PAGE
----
The Sierra Morena of Seville borders on three provinces: Badajoz to the north, Huelva to the west and Córdoba to the east; it is flanked to the west and east respectively by two natural parks: Sierra de Aracena and Picos de Aroche (province of Huelva) and Hornachuelos (province of Córdoba). The southern boundary is formed by the border with the fertile plain of the Guadalquivir River. Much of the Sierra Morena is classified as a natural park and together these three bordering protected areas make up the Dehesas de Sierra Morena Biosphere Reserve. Designated as a Special Protection Area for Birds (SPAB) in 1989, it is part of the European ecological network Natura 2000.
It is an integral part of the Andalusian Sierra Morena and, as such, it preserves the natural values of the Mediterranean mid-mountain, characterised by the presence of holm oak and cork oak dehesas, leafy riverbanks and occasional traditional crops, such as olive groves and vineyards. This predominantly wooded area is a magnet for forest birds, but also provides for the presence of birds from open habitats, or those that prefer ecotone areas. The large number of watercourses and reservoirs encourages biodiversity. Mediterranean vegetation, with areas of holm oak and cork oak is interspersed with others where trees have been replaced by rockrose, heather, strawberry tree and mock privet scrub. In addition to some areas of olive groves and ancient holm oaks, the kermes oak that gives its name to the area is the most prominent plant species and is accompanied by white rockrose and a wide variety of aromatic plants.
The predominant vegetation is wooded pasture with holm oaks and cork oaks along with Portuguese oaks in the shadier areas. Another outstanding feature is a small juniper grove in the Barranco de Viar. These patterns change in the lower areas, where fan palms and wild olive trees appear; but it is in the higher areas with greater rainfall where the flora is more diverse.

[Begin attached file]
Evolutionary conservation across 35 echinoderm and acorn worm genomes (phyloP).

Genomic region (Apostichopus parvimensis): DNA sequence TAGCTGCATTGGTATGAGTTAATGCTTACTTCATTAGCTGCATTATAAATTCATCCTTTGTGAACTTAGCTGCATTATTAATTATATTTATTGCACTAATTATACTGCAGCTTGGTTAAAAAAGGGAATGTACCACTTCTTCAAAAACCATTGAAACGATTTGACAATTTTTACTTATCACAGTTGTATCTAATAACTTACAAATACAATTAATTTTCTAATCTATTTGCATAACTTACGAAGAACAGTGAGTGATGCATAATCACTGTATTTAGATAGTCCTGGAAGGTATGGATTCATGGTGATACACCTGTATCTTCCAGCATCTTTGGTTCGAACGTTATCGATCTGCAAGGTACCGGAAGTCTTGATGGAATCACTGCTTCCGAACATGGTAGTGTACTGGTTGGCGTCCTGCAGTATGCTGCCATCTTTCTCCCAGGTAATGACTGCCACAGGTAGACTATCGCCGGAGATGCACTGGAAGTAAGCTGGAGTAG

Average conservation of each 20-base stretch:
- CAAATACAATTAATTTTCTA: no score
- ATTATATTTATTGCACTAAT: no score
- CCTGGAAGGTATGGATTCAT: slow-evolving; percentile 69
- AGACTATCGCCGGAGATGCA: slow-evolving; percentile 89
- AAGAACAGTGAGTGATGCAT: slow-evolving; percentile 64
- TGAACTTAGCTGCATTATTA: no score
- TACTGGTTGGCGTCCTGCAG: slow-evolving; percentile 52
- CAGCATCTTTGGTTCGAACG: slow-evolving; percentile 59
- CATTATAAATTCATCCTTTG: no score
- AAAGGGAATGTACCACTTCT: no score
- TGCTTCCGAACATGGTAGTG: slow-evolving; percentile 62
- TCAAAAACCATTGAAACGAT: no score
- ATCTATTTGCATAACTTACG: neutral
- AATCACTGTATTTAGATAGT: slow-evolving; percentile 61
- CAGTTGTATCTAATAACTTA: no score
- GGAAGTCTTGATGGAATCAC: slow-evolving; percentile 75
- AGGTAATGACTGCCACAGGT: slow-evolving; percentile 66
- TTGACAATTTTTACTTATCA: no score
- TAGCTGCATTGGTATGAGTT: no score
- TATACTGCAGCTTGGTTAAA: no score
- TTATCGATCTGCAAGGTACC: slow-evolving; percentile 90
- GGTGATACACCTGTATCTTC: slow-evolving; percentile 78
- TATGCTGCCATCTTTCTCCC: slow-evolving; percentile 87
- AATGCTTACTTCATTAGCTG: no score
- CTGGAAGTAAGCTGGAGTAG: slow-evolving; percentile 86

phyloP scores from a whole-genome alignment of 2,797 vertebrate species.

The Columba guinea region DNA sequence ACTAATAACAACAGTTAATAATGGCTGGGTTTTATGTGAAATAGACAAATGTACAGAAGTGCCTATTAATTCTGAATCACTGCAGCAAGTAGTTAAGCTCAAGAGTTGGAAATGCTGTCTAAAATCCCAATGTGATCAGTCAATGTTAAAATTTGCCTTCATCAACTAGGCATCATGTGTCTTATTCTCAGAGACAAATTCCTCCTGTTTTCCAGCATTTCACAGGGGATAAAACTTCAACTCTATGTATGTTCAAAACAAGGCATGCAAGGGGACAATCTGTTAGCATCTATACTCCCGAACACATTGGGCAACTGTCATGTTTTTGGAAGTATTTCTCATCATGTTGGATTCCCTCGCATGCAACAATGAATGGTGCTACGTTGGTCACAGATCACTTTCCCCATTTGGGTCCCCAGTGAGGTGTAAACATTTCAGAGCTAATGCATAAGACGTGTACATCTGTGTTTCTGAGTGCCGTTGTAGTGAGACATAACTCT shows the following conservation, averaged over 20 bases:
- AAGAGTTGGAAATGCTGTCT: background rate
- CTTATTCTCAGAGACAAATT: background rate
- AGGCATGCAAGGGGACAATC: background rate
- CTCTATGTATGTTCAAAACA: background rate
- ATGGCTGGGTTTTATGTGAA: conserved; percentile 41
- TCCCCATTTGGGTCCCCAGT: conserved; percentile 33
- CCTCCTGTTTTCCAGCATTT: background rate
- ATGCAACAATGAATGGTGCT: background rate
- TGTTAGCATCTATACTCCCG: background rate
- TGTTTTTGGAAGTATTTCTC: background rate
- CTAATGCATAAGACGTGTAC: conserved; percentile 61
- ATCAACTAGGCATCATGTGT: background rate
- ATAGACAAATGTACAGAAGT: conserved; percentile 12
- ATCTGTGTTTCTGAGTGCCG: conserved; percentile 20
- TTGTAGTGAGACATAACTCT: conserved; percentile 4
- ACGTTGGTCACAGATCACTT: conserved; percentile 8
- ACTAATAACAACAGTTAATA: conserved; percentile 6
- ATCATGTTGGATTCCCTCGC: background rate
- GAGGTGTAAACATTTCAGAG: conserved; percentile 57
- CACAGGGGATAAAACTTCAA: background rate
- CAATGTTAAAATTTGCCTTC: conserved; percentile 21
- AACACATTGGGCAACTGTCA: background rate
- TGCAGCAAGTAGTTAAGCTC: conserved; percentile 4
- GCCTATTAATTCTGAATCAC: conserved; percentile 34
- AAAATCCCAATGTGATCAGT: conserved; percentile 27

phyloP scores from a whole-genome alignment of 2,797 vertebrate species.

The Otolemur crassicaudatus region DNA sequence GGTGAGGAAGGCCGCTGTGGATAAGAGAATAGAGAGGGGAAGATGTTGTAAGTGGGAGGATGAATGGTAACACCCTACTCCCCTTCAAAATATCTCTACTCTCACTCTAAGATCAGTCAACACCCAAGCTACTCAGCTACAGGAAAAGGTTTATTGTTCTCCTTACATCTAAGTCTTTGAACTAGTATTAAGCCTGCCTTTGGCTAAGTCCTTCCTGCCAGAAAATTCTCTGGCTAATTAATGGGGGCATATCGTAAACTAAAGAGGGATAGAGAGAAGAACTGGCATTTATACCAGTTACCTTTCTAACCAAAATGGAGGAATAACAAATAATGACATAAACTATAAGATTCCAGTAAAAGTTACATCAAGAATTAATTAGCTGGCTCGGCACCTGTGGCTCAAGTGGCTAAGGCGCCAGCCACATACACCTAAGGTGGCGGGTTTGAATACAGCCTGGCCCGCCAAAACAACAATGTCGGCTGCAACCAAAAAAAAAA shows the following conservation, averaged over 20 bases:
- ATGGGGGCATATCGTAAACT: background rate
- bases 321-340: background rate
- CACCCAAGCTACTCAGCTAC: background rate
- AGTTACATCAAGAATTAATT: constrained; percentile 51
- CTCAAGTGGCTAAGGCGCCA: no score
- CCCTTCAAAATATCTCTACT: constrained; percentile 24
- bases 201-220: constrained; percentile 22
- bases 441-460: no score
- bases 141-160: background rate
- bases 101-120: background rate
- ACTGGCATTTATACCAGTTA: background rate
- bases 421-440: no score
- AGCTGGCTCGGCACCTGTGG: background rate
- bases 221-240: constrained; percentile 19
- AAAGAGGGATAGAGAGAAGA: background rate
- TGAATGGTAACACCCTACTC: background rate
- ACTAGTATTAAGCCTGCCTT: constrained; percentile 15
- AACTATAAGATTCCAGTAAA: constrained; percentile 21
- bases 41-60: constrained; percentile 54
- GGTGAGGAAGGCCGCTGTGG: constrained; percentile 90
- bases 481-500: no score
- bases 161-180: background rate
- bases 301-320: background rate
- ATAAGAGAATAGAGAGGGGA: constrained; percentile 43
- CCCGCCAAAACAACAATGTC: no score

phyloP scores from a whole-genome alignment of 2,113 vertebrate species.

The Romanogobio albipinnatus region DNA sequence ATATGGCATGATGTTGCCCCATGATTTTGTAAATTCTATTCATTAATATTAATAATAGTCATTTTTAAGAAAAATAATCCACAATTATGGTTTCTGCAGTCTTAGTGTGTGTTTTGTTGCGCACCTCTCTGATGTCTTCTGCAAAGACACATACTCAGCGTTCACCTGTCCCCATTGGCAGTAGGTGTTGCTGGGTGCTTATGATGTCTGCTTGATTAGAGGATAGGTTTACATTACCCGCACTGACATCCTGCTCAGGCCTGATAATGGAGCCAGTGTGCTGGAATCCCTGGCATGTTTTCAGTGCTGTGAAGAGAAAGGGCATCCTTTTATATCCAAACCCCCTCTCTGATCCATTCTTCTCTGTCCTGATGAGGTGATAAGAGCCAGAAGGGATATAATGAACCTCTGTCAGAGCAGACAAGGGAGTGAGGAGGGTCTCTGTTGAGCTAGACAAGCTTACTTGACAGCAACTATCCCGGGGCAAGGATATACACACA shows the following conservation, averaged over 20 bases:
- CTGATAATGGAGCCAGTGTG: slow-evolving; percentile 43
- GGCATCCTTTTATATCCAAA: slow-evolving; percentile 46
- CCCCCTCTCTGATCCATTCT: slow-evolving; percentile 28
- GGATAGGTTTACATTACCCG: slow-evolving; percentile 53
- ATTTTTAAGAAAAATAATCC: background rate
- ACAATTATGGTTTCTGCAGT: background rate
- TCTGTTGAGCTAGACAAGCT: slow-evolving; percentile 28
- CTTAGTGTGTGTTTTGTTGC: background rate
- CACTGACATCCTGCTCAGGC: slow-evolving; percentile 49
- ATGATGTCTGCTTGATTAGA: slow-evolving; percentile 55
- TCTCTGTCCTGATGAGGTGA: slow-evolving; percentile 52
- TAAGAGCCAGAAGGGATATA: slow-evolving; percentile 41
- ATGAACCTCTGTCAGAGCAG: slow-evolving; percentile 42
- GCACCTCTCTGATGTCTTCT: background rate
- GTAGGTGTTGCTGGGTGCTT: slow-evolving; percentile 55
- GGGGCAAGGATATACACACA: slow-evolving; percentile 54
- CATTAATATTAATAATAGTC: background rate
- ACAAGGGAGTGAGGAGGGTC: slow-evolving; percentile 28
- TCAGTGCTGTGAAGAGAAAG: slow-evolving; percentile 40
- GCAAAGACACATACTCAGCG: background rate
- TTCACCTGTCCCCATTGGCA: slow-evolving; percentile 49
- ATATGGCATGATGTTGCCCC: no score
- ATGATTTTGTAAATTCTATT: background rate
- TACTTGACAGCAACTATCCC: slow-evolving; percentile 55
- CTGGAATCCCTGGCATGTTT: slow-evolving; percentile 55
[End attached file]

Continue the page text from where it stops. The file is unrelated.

The rivers and streams are lined by impressive alder gallery forests, a tangle of brambles and flora more typical of the green north of the peninsula, creating magical environments with wild cherry and hazelnut trees. The mountainsides are also covered with heather and a few patches of Pyrenean oak and chestnut trees (Cerro Negrillo). It is here where the endemic species grow, such as the Narcissus fernandesii, a rare fern (Asplenium billotii), the silene mariana and the most precious species, only present here and in the province of Leon, Gyrocaryum oppositifolium. The fauna is determined by the river courses and the slope, with a predominance of birds. These are either rock-dwelling - eagles, griffon and black vultures and black storks (as migrants), Egyptian vultures and black kites; forest-dwelling: booted eagles, buzzards, and goshawks; or river-dwelling: wagtails and kingfishers. There is an interesting fish population, as highlighted by the presence of a native trout. Amphibians include salamanders and pygmy newts. There are also bats.
However, the rarest species is a small crustacean that lives only in a cave in Cazalla, the Hexabathynella sevillaensis.
Wolves patrol the area, along with wild boars, small mammals such as rabbits and mongooses, and numerous birds. It is an exceptionally good area for the observation of large birds such as the black stork, Egyptian vulture, griffon vulture, black vulture, imperial Iberian eagle, golden eagle and Bonelli's eagle.